The SAR Magazine

Winter 2018

The SAR MAGAZINE is the official quarterly publication of the National Society of the Sons of the American Revolution published quarterly.

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Page 8 of 47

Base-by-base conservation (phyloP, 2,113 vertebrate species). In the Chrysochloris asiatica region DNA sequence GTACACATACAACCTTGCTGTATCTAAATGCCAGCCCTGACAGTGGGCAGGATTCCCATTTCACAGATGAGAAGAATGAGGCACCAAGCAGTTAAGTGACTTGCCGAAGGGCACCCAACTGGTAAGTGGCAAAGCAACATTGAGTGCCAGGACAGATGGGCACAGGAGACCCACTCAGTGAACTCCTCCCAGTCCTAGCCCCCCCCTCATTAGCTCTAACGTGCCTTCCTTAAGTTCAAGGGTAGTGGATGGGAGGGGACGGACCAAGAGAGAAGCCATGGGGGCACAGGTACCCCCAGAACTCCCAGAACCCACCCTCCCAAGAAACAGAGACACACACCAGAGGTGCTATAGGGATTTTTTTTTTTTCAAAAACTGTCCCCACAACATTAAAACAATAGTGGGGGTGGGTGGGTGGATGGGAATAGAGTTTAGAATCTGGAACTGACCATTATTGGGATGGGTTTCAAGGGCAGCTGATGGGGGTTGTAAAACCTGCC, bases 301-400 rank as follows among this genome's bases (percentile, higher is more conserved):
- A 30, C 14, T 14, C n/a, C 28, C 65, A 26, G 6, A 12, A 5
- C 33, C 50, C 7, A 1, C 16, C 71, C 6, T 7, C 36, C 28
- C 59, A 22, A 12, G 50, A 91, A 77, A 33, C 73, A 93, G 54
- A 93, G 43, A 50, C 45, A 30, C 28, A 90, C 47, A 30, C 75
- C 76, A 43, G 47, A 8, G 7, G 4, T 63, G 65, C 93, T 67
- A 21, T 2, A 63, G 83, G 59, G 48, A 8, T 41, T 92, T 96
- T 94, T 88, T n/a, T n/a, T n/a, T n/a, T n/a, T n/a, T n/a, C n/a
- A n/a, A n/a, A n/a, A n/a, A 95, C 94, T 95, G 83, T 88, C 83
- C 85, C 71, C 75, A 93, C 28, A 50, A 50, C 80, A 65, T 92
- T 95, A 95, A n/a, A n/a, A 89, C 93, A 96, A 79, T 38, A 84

WINTER 2018 9 By Historian General John O. Thornhill I n October, I received an inquiry regarding the SAR Banner. After a search for information in the NSSAR History, I found nothing dating back to when the Banner was designed and accepted as our official flag. I sent an e-mail to Colleen Wilson at the headquarters asking if there was anything in forgotten files. Ms. Wilson asked Rae Ann Sauer, assistant librarian/archivist, to assist with the request. My thanks to these two ladies for their efforts in finding the following information. In 1898, a committee was created and "Charged with the duty of considering the advisability of the National Society adopting a flag or banner, of such distinctive character as to designate the Society of the Sons of the American Revolution whenever such distinction seems necessary, and at the same time appropriate to any State Society that may wish to use it as supplementary to the National flag, etc." Two recommendations were put before the committee. The first proposal was for a flag "having 13 stripes of alternate buff and blue, with a white field, upon which shall be embroidered in gold the cross of the insignia of the Society." The second proposal was for a flag "having three broad perpendicular bars of equal breadth, and in color blue, white and buff, with the blue next to the staff. Upon the center of the white bar shall be embroidered in gold the insignia of the Sons of the American Revolution (including eagle). And in gold letters, either painted or embroidered, the inscription {……… Society S. A. R.}, which shall be borne upon a pole of suitable length, surmounted by an American eagle of brass: with three cords and tassels of silk material, in blue, white and buff intertwined." The National Year Book of 1900 reports that members discussed the above recommendations. A delegate, Col. Harper, seconded the "motion to pass the resolution for a banner, for this Society, but I would like to have this emblem designated as we want. I object to this because it is the American Flag … It bears the stripes, and is an imitation of the flag of the United States. And I believe it is not right to have a banner of this kind … I shall vote against anything which imitates the flag of the United States." Since the first proposed banner copied the flag of the United States, the National Congress of 1900 selected the second choice as the official banner of the Sons of the American Revolution. Also at the 1900 Congress was the first proposal for the Society to purchase an American flag and to have both the American flag and the SAR Banner posted behind the podium at all future meetings. Sources: National Year Book of 1899 and National Year Book of 1900, Sons of the American Revolution. The National Society Flag S arah Strapp Dennison is originally from Columbus, Ohio, but has lived in Louisville, Kentucky for more than 20 years and considers it home. After graduating from Sweet Briar College in Virginia with a degree in art history, Dennison returned to Louisville and began her career in nonprofits at the Speed Art Museum. After many years fundraising at various arts, cultural and historical organizations, Dennison accepted the position of fundraising manager for the Sons of the American Revolution Foundation, where she started on Aug. 30, 2017. She looks forward to working with the SAR to accomplish its goals. Away from work, Sarah is an accomplished baker who enjoys entertaining her friends and family. She and her husband, Philip, enjoy traveling and spending time with their rescue dog, Speedy. SAR Foundation's New Fundraising Manager MGM Photography/Bob Gardner

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